Hale Woodruff, Nancy Elizabeth Prophet, and the Academy
Jan. 18 - May 19, 2007
Hale Woodruff (1900 – 1980) and Nancy Elizabeth Prophet (1890 – 1960) established the art programs in the Atlanta University Center in the 1930s. While Woodruff is widely recognized for originating the “Atlanta University Annual Exhibition of Painting, Sculpture and Prints by Negro Artists” — an art competition that lasted from 1942 to 1970 — his own artistic accomplishments have not been adequately examined.
Although Prophet created an impressive body of work (most of which are currently lost or destroyed) and was regarded as one of the most talented American sculptors by American and European critics alike in the late 1920s and 1930s, until this exhibition her work had never been the subject of an exhibition outside of her home state of Rhode Island. Additionally, the exhibition presented all extant sculptures by Prophet for the first time. Hale Woodruff, Nancy Elizabeth Prophet and the Academy brought the lives, efforts, and work Woodruff and Prophet into a critical dialogue for the first time.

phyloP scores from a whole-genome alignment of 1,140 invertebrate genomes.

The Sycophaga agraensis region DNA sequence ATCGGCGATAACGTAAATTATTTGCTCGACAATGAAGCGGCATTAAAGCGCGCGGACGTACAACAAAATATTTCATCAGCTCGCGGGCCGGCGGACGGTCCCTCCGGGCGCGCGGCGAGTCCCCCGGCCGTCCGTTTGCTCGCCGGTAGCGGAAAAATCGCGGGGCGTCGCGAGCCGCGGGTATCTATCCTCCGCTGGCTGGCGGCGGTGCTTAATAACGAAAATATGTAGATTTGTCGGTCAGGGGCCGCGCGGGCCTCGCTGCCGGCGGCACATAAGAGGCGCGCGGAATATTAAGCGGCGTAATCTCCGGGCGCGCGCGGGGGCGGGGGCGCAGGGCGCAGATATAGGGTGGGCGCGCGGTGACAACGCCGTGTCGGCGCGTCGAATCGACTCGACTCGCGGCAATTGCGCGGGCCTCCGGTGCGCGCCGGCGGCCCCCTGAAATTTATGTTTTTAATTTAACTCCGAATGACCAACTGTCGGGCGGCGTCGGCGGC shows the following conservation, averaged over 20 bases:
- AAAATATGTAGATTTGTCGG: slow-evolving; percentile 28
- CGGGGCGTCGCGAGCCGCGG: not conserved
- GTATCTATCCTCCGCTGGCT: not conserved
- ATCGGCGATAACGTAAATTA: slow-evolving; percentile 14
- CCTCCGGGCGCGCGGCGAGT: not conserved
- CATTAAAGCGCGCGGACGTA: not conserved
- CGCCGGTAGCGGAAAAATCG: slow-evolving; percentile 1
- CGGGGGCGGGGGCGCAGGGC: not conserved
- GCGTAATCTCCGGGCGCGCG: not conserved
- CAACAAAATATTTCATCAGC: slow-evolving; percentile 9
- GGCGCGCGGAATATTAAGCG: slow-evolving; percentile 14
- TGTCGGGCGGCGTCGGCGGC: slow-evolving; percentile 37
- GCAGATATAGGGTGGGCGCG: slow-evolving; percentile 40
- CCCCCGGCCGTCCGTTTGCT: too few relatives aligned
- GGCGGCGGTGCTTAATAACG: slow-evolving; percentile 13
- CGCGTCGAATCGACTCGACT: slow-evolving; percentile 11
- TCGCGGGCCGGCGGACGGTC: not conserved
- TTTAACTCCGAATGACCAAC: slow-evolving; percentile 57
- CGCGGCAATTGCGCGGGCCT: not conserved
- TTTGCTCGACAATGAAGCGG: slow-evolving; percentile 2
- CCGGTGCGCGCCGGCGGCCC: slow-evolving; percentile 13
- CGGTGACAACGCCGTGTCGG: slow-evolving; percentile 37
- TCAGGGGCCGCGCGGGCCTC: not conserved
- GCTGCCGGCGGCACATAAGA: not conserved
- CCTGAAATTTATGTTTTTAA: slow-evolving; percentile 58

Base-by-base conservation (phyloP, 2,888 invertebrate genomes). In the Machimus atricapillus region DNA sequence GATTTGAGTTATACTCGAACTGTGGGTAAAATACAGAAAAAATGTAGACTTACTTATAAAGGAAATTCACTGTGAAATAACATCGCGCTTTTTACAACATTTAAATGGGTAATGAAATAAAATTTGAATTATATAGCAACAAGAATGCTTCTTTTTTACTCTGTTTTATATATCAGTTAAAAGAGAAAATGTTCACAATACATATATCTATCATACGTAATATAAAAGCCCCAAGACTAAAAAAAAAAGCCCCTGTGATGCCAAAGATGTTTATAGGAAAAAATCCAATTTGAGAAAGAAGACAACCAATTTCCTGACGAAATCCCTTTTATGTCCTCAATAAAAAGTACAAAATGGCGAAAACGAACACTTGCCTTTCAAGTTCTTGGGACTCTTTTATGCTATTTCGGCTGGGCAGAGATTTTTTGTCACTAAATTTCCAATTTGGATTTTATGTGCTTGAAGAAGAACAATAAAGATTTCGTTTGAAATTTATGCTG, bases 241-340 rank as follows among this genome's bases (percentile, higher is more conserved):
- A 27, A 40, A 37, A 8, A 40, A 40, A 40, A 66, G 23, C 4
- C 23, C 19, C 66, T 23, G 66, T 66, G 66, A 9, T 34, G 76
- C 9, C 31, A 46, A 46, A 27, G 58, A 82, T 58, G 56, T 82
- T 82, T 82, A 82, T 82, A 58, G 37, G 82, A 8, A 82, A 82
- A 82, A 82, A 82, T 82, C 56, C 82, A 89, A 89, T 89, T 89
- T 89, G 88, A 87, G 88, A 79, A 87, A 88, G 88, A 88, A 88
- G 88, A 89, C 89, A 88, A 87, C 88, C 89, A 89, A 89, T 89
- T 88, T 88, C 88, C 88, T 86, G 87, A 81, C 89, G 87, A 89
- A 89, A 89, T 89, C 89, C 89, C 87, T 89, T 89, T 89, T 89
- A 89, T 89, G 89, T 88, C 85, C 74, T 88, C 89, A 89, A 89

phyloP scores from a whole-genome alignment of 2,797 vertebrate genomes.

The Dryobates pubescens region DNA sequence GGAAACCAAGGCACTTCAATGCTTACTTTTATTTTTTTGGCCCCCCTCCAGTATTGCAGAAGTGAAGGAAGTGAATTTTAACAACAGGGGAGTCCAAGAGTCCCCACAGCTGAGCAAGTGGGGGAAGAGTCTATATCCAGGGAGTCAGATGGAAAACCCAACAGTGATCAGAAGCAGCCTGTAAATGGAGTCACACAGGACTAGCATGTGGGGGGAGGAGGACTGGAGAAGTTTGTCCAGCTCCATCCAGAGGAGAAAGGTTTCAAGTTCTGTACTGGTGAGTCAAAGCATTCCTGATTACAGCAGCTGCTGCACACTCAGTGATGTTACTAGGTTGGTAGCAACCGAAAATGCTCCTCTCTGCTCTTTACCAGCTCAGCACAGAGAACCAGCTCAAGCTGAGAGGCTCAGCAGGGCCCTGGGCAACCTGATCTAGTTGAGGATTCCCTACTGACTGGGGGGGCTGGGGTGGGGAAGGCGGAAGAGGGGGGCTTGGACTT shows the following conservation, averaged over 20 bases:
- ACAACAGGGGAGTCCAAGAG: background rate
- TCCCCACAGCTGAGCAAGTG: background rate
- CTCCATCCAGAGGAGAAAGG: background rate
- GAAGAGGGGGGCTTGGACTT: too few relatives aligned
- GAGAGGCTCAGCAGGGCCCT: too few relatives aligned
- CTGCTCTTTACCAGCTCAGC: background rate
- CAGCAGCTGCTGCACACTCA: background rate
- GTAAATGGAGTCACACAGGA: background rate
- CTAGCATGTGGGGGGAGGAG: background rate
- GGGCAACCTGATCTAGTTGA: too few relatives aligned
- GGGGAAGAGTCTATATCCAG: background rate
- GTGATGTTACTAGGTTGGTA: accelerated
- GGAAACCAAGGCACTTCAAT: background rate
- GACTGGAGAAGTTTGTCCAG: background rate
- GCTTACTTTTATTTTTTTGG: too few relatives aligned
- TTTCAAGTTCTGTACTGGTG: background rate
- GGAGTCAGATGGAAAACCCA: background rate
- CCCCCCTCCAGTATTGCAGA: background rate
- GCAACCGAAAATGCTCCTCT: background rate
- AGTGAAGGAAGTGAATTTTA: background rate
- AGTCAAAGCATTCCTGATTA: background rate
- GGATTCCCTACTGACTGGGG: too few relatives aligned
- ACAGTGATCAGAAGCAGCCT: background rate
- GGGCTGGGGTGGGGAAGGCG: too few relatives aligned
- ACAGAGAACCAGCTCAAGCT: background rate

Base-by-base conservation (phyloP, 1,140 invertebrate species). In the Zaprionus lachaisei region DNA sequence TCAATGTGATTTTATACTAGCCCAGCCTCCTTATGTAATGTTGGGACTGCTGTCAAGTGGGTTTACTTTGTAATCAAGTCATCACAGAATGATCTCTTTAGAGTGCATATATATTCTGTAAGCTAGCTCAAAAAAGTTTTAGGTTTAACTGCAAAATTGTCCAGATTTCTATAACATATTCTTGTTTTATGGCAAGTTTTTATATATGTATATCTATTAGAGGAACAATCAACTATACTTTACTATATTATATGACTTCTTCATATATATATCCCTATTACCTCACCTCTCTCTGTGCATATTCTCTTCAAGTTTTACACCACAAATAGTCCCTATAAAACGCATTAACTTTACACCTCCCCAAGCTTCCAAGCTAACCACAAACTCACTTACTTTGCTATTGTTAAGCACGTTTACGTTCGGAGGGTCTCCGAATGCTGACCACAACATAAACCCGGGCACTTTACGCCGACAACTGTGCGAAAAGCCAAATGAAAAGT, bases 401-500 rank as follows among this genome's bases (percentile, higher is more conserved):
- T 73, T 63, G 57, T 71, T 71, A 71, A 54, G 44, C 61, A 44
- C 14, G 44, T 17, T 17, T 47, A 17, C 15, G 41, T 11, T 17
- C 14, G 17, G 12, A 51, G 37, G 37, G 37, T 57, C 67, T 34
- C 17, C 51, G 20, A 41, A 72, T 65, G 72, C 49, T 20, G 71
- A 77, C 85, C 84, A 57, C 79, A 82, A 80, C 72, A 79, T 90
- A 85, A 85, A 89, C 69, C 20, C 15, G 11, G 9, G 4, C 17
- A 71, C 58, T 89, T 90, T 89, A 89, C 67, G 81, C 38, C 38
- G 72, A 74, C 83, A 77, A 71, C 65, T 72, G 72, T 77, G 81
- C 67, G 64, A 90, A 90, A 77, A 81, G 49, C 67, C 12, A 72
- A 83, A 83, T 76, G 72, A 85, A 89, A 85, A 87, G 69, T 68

Despite segregation, Woodruff and Prophet created one of the premiere institutions for art instruction for African-Americans. Hale Woodruff, Nancy Elizabeth Prophet and the Academy positioned Woodruff and Prophet as the artist-educators and institution builders who challenged and transformed the existing academic structure and art offerings for African-Americans.